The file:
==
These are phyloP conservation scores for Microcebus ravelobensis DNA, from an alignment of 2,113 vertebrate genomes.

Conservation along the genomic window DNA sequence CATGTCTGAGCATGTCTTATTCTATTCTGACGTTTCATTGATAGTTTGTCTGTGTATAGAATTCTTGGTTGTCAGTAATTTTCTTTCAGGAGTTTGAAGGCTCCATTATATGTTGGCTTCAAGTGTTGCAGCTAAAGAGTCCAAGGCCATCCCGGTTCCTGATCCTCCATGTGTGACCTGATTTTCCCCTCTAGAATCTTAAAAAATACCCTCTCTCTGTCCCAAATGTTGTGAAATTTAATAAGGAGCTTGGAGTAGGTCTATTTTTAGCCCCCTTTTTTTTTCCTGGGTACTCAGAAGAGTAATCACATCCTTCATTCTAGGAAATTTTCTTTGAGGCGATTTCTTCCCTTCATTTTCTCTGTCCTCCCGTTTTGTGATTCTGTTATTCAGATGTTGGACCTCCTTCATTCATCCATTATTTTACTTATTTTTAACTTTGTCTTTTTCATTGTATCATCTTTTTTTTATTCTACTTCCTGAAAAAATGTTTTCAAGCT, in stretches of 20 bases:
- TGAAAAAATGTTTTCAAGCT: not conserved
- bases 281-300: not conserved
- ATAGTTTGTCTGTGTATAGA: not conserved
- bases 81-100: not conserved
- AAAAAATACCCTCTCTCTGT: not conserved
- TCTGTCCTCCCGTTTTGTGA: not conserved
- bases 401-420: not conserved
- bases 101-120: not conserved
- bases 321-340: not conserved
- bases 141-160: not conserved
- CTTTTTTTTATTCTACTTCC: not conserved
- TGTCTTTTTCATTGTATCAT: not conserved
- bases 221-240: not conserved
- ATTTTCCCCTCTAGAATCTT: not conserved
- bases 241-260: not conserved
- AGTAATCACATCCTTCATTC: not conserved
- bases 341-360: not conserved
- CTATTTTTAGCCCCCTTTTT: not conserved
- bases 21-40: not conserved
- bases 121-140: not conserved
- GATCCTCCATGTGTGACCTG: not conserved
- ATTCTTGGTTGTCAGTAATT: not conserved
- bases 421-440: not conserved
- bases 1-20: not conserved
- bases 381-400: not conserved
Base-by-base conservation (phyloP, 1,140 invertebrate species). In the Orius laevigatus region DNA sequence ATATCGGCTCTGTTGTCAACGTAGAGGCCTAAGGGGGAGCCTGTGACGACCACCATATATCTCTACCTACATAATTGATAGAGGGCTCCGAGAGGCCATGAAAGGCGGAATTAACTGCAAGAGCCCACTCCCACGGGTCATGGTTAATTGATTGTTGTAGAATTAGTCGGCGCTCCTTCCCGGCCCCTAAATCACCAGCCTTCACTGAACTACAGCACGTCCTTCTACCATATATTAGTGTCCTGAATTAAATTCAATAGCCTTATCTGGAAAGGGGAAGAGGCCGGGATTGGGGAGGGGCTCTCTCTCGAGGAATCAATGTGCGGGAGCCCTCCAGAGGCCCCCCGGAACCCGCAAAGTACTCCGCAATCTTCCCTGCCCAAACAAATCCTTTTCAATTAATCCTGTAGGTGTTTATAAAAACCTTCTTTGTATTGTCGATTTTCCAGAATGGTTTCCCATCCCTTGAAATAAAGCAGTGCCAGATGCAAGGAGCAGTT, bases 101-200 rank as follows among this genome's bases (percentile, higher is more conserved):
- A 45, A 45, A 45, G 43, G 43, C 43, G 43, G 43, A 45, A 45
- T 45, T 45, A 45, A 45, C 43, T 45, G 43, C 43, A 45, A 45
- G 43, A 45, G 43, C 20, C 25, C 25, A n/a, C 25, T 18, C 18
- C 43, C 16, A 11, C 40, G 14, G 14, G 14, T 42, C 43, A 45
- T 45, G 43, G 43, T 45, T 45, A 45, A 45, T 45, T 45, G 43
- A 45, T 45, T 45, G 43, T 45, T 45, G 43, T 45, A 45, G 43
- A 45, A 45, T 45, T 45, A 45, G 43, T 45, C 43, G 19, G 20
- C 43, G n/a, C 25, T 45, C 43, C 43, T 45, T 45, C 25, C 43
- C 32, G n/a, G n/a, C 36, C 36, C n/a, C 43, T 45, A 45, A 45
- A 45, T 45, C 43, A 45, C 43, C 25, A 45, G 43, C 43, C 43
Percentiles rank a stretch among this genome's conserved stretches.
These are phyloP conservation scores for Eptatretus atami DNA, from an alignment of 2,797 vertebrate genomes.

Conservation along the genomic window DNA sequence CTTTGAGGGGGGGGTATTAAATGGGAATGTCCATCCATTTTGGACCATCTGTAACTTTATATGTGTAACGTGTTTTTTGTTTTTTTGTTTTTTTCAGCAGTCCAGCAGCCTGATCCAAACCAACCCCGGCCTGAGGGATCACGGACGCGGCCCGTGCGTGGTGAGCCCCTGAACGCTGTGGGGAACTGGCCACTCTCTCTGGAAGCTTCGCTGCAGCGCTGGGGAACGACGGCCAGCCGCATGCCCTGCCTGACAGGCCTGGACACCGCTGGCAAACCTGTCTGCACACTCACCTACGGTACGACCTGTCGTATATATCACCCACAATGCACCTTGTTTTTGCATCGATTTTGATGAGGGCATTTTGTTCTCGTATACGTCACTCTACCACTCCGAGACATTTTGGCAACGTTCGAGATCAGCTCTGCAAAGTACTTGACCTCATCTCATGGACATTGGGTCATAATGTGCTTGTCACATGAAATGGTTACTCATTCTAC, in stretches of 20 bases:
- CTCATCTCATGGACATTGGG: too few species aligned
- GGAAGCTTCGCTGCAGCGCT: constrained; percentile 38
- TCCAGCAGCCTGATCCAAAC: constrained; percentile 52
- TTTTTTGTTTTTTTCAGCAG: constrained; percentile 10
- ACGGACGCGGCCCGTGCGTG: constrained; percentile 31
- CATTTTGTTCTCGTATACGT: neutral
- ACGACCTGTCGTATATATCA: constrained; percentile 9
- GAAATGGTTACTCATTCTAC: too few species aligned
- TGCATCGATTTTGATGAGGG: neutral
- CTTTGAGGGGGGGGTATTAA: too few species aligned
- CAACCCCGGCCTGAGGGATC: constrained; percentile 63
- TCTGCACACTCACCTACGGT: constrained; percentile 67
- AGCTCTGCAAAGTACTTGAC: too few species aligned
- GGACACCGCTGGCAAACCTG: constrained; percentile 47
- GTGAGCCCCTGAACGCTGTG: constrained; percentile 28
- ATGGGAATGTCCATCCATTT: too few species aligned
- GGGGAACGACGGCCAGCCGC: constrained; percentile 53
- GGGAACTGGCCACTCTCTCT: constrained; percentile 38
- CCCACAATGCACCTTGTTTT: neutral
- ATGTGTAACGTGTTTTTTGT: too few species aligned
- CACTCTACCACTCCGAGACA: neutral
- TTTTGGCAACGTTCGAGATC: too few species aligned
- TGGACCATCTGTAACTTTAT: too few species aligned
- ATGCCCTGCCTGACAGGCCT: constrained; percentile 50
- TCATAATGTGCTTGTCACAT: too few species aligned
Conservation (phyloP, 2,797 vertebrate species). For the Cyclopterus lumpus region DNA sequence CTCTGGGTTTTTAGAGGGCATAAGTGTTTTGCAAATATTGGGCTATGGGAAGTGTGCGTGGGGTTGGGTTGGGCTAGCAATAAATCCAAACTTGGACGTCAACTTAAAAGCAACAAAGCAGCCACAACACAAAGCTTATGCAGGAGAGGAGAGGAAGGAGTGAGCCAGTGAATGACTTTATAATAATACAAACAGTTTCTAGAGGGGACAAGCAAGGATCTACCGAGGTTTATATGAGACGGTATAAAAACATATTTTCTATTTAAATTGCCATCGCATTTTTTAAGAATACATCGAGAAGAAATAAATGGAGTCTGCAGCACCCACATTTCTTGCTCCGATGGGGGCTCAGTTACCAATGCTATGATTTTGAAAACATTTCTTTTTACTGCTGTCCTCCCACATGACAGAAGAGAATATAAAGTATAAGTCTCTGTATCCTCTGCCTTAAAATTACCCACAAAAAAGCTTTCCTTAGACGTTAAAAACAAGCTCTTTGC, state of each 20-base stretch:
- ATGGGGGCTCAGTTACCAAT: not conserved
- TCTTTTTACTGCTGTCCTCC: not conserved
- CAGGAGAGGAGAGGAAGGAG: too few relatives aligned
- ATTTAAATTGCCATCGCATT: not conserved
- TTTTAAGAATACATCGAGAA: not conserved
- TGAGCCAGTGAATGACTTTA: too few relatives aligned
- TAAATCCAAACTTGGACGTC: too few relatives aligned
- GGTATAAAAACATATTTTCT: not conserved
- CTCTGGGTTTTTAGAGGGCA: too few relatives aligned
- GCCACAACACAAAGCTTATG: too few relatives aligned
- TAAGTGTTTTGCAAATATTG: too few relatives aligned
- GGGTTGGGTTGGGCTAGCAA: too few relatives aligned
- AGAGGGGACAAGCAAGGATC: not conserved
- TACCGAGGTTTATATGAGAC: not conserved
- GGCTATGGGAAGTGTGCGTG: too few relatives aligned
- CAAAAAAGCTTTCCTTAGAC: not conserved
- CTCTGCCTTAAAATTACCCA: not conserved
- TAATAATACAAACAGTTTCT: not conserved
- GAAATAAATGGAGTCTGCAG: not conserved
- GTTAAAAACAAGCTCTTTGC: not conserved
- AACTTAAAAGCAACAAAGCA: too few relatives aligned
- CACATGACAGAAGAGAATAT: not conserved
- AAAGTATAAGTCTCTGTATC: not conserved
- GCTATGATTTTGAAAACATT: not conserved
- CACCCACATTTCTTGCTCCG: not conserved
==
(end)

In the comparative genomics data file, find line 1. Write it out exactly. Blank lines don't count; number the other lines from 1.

These are phyloP conservation scores for Microcebus ravelobensis DNA, from an alignment of 2,113 vertebrate genomes.